March 6, 2014

1024-1025 GREECE (Central Macedonia) - Paleochristian and Byzantine monuments of Thessaloniki (UNESCO WHS)

Founded around 315 BC by the King Cassander of Macedon (son of Antipater, one of the great generals of Philip II and Alexander the Great), on or near the site of the ancient town of Therma and 26 other villages, and named after his wife, a half-sister of Alexander the Great, Thessaloniki (from Thessalos - Thessalian, and nike - victory) evolved to become the most important city in Macedon, then an flourishing free city of the Roman Republic, and finally the co-reigning city of the Byzantine Empire, alongside Constantinople. Due to its importance during the early Christian period, but also later, the city is host to several monuments, constructed from the 4th to the 15th century, which constitute a diachronic typological series, with considerable influence in the Byzantine world. In 1988, 15 of these monuments of Thessaloniki were listed as UNESCO World Heritage Sites.


The Rotunda of Galerius (in the first postcard), also known as the Greek Orthodox Church of Agios Georgios, is a cylindrical structure with a diameter of 24.5m, built in 306 AD on the orders of the tetrarch Galerius, and intended to be his mausoleum. Its walls are more than 6m thick, which is why it has withstood Thessaloniki's earthquakes. A flat brick dome, 30m high at the peak, which in its original design had an oculus (a circular opening in the centre), crowns the structure. The Emperor Constantine I converted the building in church in the 4th century, adorning it with very high quality mosaics, from which fragments have survived till today. In 1590 it was converted into mosque by the conquerors Ottomans, but in 1912 was reconsecrated as church.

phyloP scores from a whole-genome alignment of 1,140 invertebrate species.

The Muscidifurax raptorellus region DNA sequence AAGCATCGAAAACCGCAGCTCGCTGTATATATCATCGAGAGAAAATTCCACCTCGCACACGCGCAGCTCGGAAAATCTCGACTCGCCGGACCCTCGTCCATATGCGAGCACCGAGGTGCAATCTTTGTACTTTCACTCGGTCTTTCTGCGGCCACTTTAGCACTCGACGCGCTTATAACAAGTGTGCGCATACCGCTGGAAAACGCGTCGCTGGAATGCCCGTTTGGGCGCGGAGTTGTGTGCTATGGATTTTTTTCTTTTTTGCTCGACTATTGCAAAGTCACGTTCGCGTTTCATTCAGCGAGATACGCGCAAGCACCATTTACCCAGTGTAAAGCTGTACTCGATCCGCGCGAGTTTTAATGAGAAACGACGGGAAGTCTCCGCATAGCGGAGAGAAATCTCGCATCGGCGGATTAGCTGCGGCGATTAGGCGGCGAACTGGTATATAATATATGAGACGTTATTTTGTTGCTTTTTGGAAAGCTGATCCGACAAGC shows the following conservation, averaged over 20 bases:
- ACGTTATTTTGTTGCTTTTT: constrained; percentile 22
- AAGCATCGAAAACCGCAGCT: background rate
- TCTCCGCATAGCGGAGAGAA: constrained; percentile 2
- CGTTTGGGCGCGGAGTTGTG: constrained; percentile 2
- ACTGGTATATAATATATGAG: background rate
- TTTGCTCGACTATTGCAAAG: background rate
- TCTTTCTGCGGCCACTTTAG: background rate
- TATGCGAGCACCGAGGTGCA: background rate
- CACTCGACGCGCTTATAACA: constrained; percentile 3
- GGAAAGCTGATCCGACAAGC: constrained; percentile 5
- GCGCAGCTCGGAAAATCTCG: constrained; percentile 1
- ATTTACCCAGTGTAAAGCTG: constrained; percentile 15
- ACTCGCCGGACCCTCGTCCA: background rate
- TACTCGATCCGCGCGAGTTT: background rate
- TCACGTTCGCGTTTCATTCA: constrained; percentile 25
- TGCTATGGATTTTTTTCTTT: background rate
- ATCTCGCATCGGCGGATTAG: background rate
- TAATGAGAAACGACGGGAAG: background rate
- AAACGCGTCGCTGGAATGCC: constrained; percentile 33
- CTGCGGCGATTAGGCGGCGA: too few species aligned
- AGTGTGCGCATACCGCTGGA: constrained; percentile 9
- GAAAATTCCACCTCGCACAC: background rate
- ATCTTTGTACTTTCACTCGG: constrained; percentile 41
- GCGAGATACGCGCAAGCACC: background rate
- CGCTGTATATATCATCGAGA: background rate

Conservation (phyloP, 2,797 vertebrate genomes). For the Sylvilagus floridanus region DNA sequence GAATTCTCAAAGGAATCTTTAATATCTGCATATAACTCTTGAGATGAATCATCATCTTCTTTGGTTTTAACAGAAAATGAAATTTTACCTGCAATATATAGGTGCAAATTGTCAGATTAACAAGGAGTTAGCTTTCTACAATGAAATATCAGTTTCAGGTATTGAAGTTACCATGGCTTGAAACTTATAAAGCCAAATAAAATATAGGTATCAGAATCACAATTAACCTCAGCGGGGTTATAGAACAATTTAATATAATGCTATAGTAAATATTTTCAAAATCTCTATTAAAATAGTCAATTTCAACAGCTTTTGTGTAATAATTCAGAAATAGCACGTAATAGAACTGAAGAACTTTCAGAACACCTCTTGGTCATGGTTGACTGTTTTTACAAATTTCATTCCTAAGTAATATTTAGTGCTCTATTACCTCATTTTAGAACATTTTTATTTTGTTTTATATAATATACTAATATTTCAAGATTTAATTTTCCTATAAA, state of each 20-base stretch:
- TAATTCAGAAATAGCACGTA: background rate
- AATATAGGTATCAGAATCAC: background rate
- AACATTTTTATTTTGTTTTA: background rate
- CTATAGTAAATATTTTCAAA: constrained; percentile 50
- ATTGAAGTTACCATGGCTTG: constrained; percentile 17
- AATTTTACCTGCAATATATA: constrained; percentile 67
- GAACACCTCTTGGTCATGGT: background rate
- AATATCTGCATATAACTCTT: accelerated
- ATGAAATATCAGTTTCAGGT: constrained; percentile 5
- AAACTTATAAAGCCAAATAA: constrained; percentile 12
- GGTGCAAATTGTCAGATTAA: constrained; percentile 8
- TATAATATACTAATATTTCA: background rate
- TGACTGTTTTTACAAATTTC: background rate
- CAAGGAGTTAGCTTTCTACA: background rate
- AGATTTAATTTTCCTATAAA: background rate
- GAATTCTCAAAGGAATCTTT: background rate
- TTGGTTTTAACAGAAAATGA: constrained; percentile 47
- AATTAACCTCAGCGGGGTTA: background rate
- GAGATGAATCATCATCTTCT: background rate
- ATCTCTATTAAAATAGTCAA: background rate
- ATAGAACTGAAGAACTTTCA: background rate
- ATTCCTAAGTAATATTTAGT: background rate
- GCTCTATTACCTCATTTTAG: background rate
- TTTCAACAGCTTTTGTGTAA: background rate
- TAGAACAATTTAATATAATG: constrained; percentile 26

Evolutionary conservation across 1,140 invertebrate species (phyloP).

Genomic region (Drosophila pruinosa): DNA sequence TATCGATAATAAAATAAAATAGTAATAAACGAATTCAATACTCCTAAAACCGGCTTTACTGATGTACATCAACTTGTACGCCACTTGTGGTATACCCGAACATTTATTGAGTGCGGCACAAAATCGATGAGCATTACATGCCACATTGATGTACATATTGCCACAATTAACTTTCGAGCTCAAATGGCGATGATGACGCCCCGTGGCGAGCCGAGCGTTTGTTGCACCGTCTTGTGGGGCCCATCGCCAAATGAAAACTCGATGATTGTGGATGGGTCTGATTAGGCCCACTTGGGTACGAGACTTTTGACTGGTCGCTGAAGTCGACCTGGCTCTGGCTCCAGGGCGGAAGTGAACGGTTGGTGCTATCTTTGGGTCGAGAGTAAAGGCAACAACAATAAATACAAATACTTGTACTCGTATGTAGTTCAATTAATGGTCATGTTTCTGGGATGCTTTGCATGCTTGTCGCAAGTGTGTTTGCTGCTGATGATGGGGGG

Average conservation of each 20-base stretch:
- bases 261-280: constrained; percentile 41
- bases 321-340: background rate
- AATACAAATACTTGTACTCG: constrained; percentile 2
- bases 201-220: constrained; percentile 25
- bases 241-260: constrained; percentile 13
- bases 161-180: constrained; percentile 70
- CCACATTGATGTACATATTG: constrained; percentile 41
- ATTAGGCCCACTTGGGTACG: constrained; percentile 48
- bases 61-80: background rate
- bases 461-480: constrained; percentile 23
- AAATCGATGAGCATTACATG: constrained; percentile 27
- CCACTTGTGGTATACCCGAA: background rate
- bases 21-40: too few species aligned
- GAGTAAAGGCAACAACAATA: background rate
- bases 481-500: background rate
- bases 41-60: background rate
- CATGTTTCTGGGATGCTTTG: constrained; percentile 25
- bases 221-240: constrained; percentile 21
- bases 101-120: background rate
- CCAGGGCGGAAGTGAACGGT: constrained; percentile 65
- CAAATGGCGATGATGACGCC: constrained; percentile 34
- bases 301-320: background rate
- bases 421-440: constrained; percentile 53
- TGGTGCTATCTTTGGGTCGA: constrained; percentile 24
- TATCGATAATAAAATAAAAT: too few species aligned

The Church of Saint Demetrius (in the second postcard), is the main sanctuary dedicated to the patron saint of Thessaloniki, a five-aisled basilica built between 629 and 634 on the site of other churches. The most important shrine in the city, it was probably larger than the local cathedral. The church had an unusual shrine called the ciborium, a hexagonal, roofed structure at one side of the nave, made of or covered with silver. The basilica is famous for six extant mosaic panels, dated to the period between the latest reconstruction and the inauguration of the Iconoclastic policies in 730. Following the Great Fire of 1917 it took decades to restore the church. The excavations uncovered the ruins of a Roman bath, where St. Demetrius was said to have been held prisoner and executed. Was also discovered a well, where it seems that the soldiers dropped the saint's body, after his execution.

About the stamps
On the first postcard 

The stamp is part of the series Personalities, issued on September 16, 2013:
• Andrew N. Liveris (0.05 EUR) - it's on other postcard
• Aristides Patrinos (0.10 EUR)
• Jim Giannopoulos (0.20 EUR)
• Stavros Niarchos (0.72 EUR)
• Vangelis (0.80 EUR) - it's on the postcard
• Nikos Aliagas (3.00 EUR)

On the second postcard
The stamp is part of the series The 100th Anniversary of the First Ascent of Mount Olympus, issued on July 19, 2013:
• 0.05 EUR
• 0.10 EUR
• 0.78 EUR (A) - it's on the postcard
• 3.50 EUR

Thessaloniki - Wikipedia
Paleochristian and Byzantine monuments of Thessaloniki - Wikipedia
Arch of Galerius and Rotunda - Wikipedia
Hagios Demetrios - Wikipedia
Paleochristian and Byzantine monuments of Thessaloniki - UNESCO official website

sender 1, 2: Vangelis Pavlopoulos (direct swap)
sent from Thessaloniki (Macedonia / Greece), on 29.01.2014

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